DAVENPORT, Iowa (AP) — The former administrator for Iowa's third-largest city is suing the area's biggest newspaper, claiming that its coverage was unfair and cost him his job, in a case that has alarmed advocates for press freedom.
Former Davenport city administrator Craig Malin's lawsuit against the Quad-City Times is set to go to trial on Monday. He argues that the paper published false news and opinion pieces about his official actions, which forced him out after 14 years with the city.
The trial will not be a traditional libel case because a judge has ruled that Malin, as a public official, did not meet the high bar for proving the newspaper had defamed him. Instead, the case will be about whether the paper improperly interfered with Malin's employment contract, a claim that has a different standard of proof and is usually used in business disputes.
The newspaper's reporting on Davenport's handling of financial negotiations in 2015 for a new casino prompted the mayor to call for the termination of Malin, who left days later after negotiating a severance agreement. The newspaper has defended its coverage as accurate watchdog journalism and opinion protected by the First Amendment.
Press freedom experts say the case is troubling because courts have generally not allowed public officials to bring such claims to bypass the media's constitutional protections.
"It could have a significant chilling effect on the media if they can be sued for their news gathering activity when the reporting happens to lead to results like this," said attorney Sarah Matthews, of the Reporters Committee for Freedom of the Press.
The trial comes against a backdrop of declining local news coverage and attacks on the media by President Donald Trump. A judge has barred Malin's lawyers from using the term "fake news" to incite jurors.
Malin, now the city manager in Seaside, California, said his lawsuit is "anything but an attack on journalism." He said the evidence will show that the newspaper's opinion page editor, news columnist and city reporter created a false narrative to push for his firing.
"We rely on newspapers to tell the truth. That's all I'm asking for," said Malin, who claims he has lost job opportunities and been forced to live far from his Iowa-based family.
Malin claims the "personal attacks" were the culmination of a yearlong campaign that began after his decision to start Davenport Today, a city-funded news site that employed two former Quad-City Times reporters. The newspaper's editorials blasted the city-backed site as taxpayer-funded propaganda. The city abandoned it after Malin's departure.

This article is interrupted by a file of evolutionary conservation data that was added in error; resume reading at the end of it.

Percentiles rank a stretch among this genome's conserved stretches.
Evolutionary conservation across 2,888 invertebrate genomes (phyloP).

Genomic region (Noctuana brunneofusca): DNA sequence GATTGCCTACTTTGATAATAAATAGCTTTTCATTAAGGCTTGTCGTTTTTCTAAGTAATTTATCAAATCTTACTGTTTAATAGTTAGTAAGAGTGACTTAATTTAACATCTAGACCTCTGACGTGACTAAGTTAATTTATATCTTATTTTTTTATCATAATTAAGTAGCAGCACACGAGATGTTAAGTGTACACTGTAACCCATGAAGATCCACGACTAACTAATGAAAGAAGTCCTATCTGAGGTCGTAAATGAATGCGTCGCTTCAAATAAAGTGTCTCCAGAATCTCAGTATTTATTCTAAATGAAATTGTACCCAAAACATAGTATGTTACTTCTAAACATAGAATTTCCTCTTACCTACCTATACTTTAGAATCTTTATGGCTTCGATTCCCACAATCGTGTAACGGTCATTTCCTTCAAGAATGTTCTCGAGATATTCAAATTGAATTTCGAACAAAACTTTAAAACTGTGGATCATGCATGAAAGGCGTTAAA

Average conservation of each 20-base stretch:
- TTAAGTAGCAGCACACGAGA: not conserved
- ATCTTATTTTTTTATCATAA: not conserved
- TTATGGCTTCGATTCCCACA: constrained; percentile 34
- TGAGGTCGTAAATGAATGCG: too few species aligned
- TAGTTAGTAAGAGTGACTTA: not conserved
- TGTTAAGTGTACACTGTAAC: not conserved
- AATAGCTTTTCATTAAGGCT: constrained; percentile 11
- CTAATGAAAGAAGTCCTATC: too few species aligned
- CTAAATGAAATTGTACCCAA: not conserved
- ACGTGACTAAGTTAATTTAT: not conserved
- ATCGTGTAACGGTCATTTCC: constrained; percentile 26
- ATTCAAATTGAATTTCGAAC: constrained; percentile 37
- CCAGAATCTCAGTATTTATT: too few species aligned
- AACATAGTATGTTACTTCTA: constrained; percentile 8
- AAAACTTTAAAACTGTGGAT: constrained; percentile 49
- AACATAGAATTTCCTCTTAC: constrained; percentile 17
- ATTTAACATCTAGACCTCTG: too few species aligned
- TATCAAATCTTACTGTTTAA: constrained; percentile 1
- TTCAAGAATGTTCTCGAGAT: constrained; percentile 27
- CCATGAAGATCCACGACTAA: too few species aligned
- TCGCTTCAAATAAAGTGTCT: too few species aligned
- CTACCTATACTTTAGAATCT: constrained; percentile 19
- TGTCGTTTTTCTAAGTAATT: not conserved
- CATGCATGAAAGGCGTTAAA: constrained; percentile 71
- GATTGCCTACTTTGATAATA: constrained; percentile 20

Ian Russell, a lawyer for the newspaper and its parent company, Lee Enterprises, said the staff didn't target Malin but worked in a professional manner to inform the public about how city tax dollars were spent. He said Malin's claims stem from "dissatisfaction with coverage of his actions and frustration over his unsuccessful attempts to influence his portrayal in that coverage."
Judge Henry Latham is expected to rule before trial on whether the newspaper can use a First Amendment defense. That would require Malin to prove "actual malice" — that the newspaper knowingly published false information. Malin's lawyers argue that they shouldn't have to prove malice and that the paper should be barred from discussing its constitutional protections.
The dispute dates to 2015, when the newspaper reported that aldermen contended they had unwittingly voted to require the city to pay for grading work for a new casino. They told the paper they thought they were only approving the costs of extending a road, not also to grade the lot on which the casino would sit.
The mayor at the time, Bill Gluba, called for the council to remove Malin and the city attorney, saying they had overstepped their authority during negotiations. Malin said he and the city attorney had a misunderstanding about whether grading costs were included in the final agreement, which he called a good overall deal.
After initial stories by reporter Brian Wellner, columnist Barb Ickes criticized Malin for increasing costs to taxpayers and refusing to give straight answers. Editorials urged aldermen to investigate and hold Malin accountable or face a backlash from voters. The council and Malin negotiated a severance package in which Malin received a payout and agreed not to sue.
The city later paid grading costs of $1 million. Still, Malin claims the newspaper's publications falsely implied that he misled or failed to inform aldermen, causing him to lose support.
"They were targeting Craig Malin and their audience was the city council," said Malin attorney Richard Pundt, who will argue that the conduct was outrageous and seek punitive damages.
Wellner, who was laid off in 2017, has defended his scoop as well-researched, testifying in a deposition that he interviewed aldermen, Malin and others over many days "to get at the bottom of the issue."
After his requests for corrections were denied, Malin filed suit in 2017. Judge Nancy Tabor dismissed Malin's defamation claim, saying he failed to prove any reputational harm. But she allowed his contract claim to proceed and the Iowa Supreme Court declined to hear the newspaper's appeal before trial.